Yokohama Theatre Group

From Wikipedia, the free encyclopedia
Jump to: navigation, search
The Yokohama Theatre Group
Yokohama Theatre Group (logo).png
YTG Logo since early 2007
Formation September 6, 1900
Type Theatre group
Purpose English-language theatre in a Japanese context
Location
Website http://yokohama-theatre.com

The Yokohama Theatre Group is an English-language theatre group operating out of Yokohama in Kanagawa Prefecture, Japan.

Founded in 1900 as the Amateur Dramatics Club (later the Yokohama Amateur Dramatics Club) and renamed in 1983 to the Yokohama Theatre Group, the group survived two World Wars and a major earthquake, and has continued producing Theatre to the present day.[1]

History[edit]

Originally named the Amateur Dramatic Club, the group held its first official meeting on Thursday, September 6, 1900, and produced its first show (The Schoolmistress by Arthur Wing Pinero) on November 12 of the same year.[2] The word Yokohama was eventually prefixed to name of the group, and from 1916 on was used in most of the group's internal paperwork.[3] In late 1982, the Committee (the Board of Directors) began using the name "The Yokohama Theatre Group" in reference to the group, and at the 1983 Annual General Meeting the new name was officially voted in.[4]

From 1900 to 1923, nearly all the Yokohama-based performances of the group took place in the Public Hall, later renamed the Bluff Gaiety Theatre, a building which was partially owned by the club but was unfortunately destroyed during the Great Kantō earthquake of 1923. Since that time, the group has had no permanent home, and has performed its shows on stages in hotels, local schools and colleges, and, especially since 1981, the Yokohama Country and Athletic Club.

The group's activities picked up again after the earthquake and continued until October 1940 when the production of Where Do We Go From Here? became the last show before the hostilities of World War II made further shows impossible. In December of that year, Nils Kallin, a Swede, was elected as chairman because it was thought that having a national of a neutral country in charge would better safeguard the group's finances until the war's end.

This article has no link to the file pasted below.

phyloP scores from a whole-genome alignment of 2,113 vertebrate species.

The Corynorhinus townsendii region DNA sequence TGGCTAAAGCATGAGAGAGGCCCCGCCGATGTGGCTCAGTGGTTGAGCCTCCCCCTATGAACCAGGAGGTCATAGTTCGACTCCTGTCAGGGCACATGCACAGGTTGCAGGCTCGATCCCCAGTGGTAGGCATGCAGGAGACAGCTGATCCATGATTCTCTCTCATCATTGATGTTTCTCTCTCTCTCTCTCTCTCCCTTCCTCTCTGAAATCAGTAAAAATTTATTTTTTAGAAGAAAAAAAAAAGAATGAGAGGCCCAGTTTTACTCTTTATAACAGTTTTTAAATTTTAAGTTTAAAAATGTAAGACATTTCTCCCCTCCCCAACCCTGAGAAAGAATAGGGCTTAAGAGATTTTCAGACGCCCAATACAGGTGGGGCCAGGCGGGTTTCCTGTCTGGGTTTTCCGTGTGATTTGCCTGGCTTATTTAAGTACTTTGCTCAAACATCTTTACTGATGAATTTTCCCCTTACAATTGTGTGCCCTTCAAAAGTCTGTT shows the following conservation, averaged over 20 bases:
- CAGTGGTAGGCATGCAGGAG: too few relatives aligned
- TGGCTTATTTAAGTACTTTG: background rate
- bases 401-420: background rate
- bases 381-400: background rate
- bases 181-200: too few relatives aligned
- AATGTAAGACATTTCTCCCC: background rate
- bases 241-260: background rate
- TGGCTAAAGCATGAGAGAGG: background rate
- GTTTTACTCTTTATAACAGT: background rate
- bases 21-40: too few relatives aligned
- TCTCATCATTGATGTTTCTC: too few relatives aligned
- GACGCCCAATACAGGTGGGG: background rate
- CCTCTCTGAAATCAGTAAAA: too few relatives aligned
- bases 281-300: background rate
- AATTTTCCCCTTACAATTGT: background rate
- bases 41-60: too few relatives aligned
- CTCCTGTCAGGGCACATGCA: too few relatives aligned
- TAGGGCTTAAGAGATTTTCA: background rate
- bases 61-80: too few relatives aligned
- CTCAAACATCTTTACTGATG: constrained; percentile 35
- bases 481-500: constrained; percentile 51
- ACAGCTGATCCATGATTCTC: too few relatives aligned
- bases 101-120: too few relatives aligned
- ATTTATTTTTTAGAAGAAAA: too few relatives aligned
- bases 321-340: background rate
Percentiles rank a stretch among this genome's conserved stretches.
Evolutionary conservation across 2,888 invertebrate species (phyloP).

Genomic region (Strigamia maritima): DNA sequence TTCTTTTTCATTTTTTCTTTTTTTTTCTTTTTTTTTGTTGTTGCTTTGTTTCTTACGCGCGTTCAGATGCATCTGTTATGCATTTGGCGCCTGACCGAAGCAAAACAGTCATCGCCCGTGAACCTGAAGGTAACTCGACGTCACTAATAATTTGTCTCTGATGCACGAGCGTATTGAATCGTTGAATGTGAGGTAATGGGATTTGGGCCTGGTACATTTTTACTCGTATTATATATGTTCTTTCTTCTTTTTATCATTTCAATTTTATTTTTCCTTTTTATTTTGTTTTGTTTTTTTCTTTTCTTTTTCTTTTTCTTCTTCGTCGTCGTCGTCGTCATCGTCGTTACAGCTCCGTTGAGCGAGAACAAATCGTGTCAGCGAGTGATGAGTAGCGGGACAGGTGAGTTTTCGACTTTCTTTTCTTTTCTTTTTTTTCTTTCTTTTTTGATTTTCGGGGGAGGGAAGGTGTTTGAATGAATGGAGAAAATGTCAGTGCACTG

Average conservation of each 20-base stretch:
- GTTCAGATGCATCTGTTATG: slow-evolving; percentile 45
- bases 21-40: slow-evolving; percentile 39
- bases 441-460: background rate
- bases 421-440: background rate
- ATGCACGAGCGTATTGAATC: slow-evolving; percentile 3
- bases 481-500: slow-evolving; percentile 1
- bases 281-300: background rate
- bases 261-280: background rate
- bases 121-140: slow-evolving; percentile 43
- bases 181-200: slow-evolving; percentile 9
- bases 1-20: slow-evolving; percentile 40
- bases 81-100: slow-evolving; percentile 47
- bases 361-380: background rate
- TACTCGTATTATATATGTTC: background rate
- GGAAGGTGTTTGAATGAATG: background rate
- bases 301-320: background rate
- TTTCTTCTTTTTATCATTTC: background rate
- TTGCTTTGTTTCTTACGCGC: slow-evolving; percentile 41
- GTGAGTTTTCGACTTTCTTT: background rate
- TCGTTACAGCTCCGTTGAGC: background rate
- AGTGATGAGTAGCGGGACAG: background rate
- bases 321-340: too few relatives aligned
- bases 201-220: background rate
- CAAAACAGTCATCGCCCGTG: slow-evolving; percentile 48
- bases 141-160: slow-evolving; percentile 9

After the end of the Pacific War, it took nearly seven years (until 1952) for shows to start being produced again. The first post-war production was Blithe Spirit.

Productions[edit]

The original (Yokohama) Amateur Dramatics Group was known for producing popular "crowd pleasing" plays of the time, mainly farces, comic operas, and other light, comedic entertainment. In the post-war period, the tendency to light entertainment remained (including the tradition of an annual pantomime or family musical around the Christmas season starting in 1971), although the occasional dramatic or more difficult comedy (e.g. Lysistrata, After the Fall) was produced. In addition, YTG had a strong tradition of music revues, play readings, recitals and other non-Theatrical entertainments.

From 2008 to 2010, the company placed a greater emphasis on co-productions and tours, including YTG's first co-production in 108 years with its counterpart group in Tokyo (The Tokyo International Players).[5]

In the summer of 2010, the group toured a one-man show to Canada; its first international tour.[6]

Since 2011, the group has changed to an ensemble-based production style,[7] and has started running regular classes.[8]

Membership[edit]

The group was structured very much like a club in its early years and had very formal rules and regulations regarding membership. Full membership was limited to men only until at least 1923, and members had to be nominated and seconded in a very formal manner.[9] There was also a fee involved for much of the group's history, although current membership is obtained on a year-to-year basis by doing volunteer work for the group.[10]

The membership was initially very British, and it wasn't until after the Second World War and the American occupation of Japan that American members became predominant.

Notes[edit]

References[edit]

  • Carl, Hans (1991). Bubble, Bubble, Toil and Trouble. Arthur H. Stockwell Ltd,. ISBN 0-7223-2498-7.

External links[edit]